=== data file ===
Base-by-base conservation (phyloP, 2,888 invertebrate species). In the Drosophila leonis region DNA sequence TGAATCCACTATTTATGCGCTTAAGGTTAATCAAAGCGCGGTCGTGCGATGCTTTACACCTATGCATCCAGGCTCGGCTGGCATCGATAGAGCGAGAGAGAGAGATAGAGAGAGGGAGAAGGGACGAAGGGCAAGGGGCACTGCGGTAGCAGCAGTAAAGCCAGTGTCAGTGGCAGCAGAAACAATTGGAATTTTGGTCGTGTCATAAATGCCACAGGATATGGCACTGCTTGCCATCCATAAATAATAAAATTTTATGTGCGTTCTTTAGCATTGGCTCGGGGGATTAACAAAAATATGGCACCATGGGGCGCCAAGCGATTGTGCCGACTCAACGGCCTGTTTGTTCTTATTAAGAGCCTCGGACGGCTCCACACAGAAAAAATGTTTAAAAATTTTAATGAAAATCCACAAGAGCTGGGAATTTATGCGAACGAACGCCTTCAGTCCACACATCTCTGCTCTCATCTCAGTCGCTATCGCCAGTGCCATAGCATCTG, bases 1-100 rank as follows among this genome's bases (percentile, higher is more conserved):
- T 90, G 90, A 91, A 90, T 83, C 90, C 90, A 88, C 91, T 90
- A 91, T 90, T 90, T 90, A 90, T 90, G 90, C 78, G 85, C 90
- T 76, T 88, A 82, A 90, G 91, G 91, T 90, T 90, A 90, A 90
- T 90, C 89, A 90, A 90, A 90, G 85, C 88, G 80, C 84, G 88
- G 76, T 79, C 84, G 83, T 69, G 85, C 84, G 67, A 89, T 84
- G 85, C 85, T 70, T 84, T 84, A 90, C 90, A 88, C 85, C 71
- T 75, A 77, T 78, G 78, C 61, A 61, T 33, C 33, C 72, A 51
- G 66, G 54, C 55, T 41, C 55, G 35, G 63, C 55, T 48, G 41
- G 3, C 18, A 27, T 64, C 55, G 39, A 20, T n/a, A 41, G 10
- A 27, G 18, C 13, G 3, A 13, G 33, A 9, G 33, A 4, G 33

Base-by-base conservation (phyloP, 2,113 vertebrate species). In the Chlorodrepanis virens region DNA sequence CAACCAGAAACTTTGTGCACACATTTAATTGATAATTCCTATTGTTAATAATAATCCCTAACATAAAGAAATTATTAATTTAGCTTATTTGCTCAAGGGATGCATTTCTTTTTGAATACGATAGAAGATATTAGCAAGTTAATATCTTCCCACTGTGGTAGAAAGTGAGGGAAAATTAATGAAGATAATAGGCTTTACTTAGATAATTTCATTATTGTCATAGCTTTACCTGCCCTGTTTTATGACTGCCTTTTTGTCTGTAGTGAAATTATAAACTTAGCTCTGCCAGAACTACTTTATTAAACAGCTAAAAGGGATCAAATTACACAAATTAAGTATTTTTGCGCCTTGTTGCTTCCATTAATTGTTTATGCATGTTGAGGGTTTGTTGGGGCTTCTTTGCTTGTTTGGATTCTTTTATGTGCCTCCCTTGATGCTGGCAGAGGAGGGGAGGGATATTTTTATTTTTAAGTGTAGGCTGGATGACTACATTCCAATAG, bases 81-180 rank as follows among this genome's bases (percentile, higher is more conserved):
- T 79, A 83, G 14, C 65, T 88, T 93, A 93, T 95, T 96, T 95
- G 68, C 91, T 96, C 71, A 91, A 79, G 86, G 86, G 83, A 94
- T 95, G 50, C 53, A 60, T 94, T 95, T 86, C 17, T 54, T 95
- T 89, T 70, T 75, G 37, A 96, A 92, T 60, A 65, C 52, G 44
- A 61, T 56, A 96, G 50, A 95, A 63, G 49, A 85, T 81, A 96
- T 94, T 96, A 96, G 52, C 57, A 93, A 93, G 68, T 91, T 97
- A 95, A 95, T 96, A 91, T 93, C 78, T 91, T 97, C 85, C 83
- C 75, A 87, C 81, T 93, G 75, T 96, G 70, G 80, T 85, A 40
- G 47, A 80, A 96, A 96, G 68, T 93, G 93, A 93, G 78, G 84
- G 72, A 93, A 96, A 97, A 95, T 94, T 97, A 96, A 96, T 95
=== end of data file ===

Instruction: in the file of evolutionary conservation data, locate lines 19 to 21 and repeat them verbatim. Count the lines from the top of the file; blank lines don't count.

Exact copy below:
- A 95, A 95, T 96, A 91, T 93, C 78, T 91, T 97, C 85, C 83
- C 75, A 87, C 81, T 93, G 75, T 96, G 70, G 80, T 85, A 40
- G 47, A 80, A 96, A 96, G 68, T 93, G 93, A 93, G 78, G 84